Indeed, McCamon admits to finding himself surprised by the automotive sectors interest in the technology. "Originally, we had not anticipated the popularity of Bluetooth with the auto industry," he says. "But now every major auto company is evaluating the technology."

Car Connections

The Oakland, California-base Kivera, which provides location-base software and systems to automotive suppliers such as JD Power and Associates and Denso is also building a system for AAA and AT&T.

"The problem today is that many navigation systems store their maps on DVDs or CDs but these can become obsolete pretty fast," says Mark Strassman, Kivera vice president. "With our product you can hit a button on the dash and it will dial out to our server, retrieve the driving directions, the route and the traffic information and upload them to the car screen using Bluetooth. If you accidentally veer off the rout the cell phone will notify the system and new directions will be retrieved." However, such GPS based navigation systems tend to be most popular in Japan where there are no street names and finding a destination can be difficult.

The system can also be used to provide AAA customers with a way to relay their location during a break down. "Basically, AAA is a location -services company so they are very interested in this technology," says Strassman.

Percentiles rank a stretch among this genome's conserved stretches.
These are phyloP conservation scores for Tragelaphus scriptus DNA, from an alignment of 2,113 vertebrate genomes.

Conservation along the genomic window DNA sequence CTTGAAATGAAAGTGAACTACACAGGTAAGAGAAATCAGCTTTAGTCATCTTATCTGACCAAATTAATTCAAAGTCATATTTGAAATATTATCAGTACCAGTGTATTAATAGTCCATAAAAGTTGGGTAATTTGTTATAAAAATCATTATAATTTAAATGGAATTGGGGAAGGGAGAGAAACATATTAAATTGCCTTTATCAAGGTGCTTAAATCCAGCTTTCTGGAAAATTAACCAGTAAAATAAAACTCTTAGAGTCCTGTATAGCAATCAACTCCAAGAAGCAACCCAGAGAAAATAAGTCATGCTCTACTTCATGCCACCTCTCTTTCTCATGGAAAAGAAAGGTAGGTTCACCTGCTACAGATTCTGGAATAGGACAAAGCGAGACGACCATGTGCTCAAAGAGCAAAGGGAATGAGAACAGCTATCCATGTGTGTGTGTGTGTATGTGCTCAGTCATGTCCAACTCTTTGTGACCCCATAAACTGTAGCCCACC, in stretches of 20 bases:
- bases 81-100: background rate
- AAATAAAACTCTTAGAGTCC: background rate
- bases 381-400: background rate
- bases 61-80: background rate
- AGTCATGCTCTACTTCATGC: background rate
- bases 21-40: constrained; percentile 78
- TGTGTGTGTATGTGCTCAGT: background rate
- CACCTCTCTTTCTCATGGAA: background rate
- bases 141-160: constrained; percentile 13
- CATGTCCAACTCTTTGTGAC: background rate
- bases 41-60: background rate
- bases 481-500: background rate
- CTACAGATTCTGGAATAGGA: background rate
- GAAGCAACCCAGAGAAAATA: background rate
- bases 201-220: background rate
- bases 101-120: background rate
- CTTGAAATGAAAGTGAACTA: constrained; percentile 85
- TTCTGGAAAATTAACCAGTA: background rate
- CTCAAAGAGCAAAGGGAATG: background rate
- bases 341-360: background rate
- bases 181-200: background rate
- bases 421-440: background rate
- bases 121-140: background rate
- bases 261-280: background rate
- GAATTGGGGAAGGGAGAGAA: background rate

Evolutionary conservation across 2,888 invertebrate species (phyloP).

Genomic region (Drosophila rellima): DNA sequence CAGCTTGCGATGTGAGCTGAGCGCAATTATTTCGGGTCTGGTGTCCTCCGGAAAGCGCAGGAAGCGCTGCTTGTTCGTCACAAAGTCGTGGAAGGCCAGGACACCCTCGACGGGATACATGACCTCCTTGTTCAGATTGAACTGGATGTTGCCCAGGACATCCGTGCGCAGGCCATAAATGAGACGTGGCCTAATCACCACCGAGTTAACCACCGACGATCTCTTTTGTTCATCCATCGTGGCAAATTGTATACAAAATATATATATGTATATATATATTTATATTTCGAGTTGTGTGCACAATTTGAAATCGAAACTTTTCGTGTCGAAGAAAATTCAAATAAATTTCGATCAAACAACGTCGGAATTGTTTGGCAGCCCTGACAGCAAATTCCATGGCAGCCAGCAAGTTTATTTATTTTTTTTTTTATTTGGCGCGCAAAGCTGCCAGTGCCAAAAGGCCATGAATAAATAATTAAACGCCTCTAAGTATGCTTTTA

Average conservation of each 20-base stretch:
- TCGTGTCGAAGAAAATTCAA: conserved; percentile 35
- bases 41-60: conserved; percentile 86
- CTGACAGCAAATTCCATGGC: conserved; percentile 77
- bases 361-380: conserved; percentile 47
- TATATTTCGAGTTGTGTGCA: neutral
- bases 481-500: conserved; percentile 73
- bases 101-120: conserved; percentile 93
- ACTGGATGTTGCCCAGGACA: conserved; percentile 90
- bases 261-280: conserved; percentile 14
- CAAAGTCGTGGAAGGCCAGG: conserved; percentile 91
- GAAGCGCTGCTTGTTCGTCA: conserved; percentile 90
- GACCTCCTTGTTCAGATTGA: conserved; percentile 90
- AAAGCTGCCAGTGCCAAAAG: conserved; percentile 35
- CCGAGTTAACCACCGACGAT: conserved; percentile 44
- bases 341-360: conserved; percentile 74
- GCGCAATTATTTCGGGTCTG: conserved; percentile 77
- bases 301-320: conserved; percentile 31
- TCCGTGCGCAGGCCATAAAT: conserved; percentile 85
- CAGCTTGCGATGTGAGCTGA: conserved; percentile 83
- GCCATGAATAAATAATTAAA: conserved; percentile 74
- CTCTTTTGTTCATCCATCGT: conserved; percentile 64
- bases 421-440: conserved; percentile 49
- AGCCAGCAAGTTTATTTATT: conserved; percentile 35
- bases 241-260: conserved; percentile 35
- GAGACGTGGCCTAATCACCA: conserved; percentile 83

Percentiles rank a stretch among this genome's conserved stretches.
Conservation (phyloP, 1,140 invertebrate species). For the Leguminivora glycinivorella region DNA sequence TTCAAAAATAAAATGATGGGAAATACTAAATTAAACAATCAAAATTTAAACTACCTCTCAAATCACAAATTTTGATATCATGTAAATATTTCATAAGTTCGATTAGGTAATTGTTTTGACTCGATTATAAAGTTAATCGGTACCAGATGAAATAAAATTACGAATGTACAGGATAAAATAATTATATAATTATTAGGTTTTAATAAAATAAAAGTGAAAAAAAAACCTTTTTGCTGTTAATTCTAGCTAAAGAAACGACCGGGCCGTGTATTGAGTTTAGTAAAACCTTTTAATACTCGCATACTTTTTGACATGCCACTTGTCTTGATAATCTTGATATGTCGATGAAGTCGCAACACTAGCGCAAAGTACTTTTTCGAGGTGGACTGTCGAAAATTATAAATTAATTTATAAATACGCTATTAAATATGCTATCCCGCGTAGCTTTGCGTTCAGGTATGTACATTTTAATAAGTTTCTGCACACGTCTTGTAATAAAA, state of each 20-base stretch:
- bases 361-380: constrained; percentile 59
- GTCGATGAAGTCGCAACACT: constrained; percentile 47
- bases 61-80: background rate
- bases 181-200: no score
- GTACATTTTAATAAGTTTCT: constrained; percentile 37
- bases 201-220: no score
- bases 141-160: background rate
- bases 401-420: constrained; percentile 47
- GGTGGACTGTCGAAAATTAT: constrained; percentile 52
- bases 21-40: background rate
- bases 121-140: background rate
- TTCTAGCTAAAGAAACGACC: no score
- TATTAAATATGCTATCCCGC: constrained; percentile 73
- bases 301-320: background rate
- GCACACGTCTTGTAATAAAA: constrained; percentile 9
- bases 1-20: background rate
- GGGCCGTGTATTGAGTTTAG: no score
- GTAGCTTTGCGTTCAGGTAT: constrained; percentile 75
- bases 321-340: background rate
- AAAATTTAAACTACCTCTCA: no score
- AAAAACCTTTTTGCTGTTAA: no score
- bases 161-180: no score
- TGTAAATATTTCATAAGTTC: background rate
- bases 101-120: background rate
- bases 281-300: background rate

Extended Systems, a company that produces Bluetooth software development kits to the auto services industry believes that the combination of Java and running on in car real-time operating systems and Bluetooth will open up a while slew of previously un thought of applications. "In the past, the such things have created application development mini-revolutions," says Glade Diviney, spokesman for Extended Systems. "Once a hands free profile is created other profiles can be added with no hardware manufacturing cost.

For example, says Diviney, a wireless serial port can be added for car diagnostics, car alarm, garage opener and point of sales transactions. File synchronization also allows music, games and videos to be transferred to the cars entertainment system.